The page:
JUNE 27, 2000

Mr. Chairman, thank you for the opportunity to appear before your committee to present the views of the Department of the Interior on H.R. 3190, a bill to establish the Oil Region National Heritage Area.

The Department opposes enactment of H.R. 3190 because a study has not yet been conducted to determine the suitability and feasibility of establishing the national heritage area that would be designated by this bill. However, we would support this legislation if it were amended to provide for such a study rather than designation.

H.R. 3190 would establish a national heritage area in the northwestern Pennsylvania region where the world's first successful oil well was drilled in 1859. This area is one of nine formally designated state heritage parks under the Pennsylvania Heritage Parks program, anchored by the state-operated Drake Well Museum and Oil Creek State Park. The legislation would designate Oil Heritage Region, Inc., a locally based, private nonprofit corporation as the management entity for the national heritage area.

H.R. 3190 provides that the goals and objectives of the heritage area, its boundaries, and a proposed approach to conservation would be established through a compact between the Secretary of the Interior and the management entity. The bill also requires the development of a management plan, subject to the approval of the Secretary, that includes an inventory and assessment of resources, recommendations for resource protection and interpretation, and an implementation plan. The bill authorizes a total of $10 million for the area, with an annual limit of $1 million and a 50% non-Federal match requirement, over a ten-year period that begins after the Secretary of the Interior approves the management plan for the heritage area.

Mr. Chairman, there is certainly no question about the significance of the discovery of oil in northwestern Pennsylvania by Colonel Edwin Drake in the mid-nineteenth century. This event led to the development of a major industry in that region, accelerated the industrial revolution, and revolutionized methods of transportation. Indeed, it transformed the daily life of our nation.

The Commonwealth of Pennsylvania has appropriately recognized the significance of the events that occurred in this location, making the area part of its state heritage parks system. Many sites related to the oil industry—including oil leases that have operated continuously since first established, the remains of historic buildings and oil rigs, collections of artifacts, and some of the settlements and farms of the oil boom era—are still in existence. They are the subject of an Oil Region Heritage Park Plan published in 1994 and an Oil Heritage Region Interpretive Prospectus published in 1998. The region itself contains six national historic districts and a number of sites listed on the National Register of Historic Places.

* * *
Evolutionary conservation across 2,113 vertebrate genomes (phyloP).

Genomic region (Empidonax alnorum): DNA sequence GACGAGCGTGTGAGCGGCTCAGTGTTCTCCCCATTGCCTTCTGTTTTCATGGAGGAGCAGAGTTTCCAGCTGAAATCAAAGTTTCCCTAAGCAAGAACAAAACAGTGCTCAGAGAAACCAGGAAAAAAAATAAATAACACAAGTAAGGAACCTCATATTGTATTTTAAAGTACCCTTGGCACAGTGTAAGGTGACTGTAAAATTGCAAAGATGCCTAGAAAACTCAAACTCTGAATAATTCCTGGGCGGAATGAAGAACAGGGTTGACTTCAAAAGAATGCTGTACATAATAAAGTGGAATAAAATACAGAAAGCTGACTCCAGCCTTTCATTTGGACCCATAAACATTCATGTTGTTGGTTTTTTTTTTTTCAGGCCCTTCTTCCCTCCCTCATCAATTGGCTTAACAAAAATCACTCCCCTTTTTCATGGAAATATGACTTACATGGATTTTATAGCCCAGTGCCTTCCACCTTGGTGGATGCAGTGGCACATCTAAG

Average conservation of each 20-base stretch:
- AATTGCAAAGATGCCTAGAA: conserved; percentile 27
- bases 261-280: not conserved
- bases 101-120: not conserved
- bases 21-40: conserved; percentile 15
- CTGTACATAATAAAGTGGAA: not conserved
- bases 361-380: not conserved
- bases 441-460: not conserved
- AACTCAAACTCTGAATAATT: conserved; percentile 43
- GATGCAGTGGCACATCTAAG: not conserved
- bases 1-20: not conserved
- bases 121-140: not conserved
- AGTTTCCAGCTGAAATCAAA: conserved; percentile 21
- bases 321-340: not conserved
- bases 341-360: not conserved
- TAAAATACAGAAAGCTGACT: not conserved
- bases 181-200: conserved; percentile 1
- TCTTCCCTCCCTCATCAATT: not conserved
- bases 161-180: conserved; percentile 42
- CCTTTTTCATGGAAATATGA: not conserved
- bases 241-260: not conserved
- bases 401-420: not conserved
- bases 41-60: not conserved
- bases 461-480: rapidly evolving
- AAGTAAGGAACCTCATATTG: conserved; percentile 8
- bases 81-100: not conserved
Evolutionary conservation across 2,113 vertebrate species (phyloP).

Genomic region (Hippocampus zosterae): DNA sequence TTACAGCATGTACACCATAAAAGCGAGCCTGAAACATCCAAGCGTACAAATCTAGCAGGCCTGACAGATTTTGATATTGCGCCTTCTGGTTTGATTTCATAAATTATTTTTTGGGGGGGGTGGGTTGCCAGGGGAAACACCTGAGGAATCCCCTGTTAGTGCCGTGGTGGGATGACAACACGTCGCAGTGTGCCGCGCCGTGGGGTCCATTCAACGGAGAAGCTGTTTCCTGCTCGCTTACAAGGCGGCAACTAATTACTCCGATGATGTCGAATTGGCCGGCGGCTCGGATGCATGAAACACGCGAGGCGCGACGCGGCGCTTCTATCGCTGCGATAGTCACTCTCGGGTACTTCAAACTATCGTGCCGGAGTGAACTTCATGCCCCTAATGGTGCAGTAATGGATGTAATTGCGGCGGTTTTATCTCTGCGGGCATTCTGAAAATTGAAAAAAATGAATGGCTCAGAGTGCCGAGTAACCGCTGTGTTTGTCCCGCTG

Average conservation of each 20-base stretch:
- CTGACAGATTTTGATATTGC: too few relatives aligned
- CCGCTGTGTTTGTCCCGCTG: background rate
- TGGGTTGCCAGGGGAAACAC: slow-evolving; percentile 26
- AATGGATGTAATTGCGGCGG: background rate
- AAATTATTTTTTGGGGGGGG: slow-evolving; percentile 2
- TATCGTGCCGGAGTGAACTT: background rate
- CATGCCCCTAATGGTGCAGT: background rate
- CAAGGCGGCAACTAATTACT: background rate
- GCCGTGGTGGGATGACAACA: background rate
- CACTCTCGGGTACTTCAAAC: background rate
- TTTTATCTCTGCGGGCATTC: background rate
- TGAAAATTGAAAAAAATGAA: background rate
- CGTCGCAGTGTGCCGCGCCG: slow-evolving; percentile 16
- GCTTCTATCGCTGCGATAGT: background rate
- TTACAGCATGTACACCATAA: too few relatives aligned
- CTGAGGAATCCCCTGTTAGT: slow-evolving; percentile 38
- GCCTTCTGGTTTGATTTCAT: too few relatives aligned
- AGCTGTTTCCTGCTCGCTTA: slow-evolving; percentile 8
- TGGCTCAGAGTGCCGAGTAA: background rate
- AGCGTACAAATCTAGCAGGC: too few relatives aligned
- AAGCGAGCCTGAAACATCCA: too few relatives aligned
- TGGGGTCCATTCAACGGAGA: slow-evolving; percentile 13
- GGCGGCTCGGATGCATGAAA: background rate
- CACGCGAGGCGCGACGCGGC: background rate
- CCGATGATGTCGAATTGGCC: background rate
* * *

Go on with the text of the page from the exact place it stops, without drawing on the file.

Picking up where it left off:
However, the National Park Service has not yet determined whether national heritage area designation for this region is appropriate.

As we have testified previously before this subcommittee, there are several steps we believe should be taken prior to Congress designating a national heritage area to help ensure that the heritage area is successful. Those steps are:

1. completion of a suitability/feasibility study;

2. public involvement in the suitability/feasibility study;

3. demonstration of widespread public support among heritage

area residents for the proposed designation; and

4. commitment to the proposal from the appropriate players which may include governments, industry, and private, non-profit organizations, in addition to the local citizenry.

H.R. 3190 would determine the boundaries and the goals and objectives of the heritage area through a compact between the management entity and the Secretary of the Interior. Our experience with national heritage areas indicates that it is better to makes those determinations before, rather than after, Congress designates a national heritage area, using the public involvement process that the suitability/feasibility study process affords.

In addition, we believe it is necessary to evaluate the integrity of the resources and the nationally distinctive character of the region before recommending national heritage area designation.

Furthermore, since we have had little contact with the proposed management entity, we do not know how capable it is of financing its operation or creating partnerships, or whether relevant community interests are represented on its governing body, or whether the citizenry of the region supports that entity. Those are factors that need to be explored and analyzed before we will be in a position to offer our support for national heritage area designation for the area.

We would be happy to work with the subcommittee and the bill’s sponsor, Representative Peterson, to amend the legislation to provide for a study rather than designation. We would recommend modeling the amendment on H.R. 4312, which directs the Secretary of the Interior to conduct a study of the suitability and feasibility of establishing a national heritage area in the Upper Housatonic River Valley in Connecticut and Massachusetts.

Mr. Chairman, this concludes my prepared remarks. I would be pleased to answer any questions you or other members of the subcommittee may have.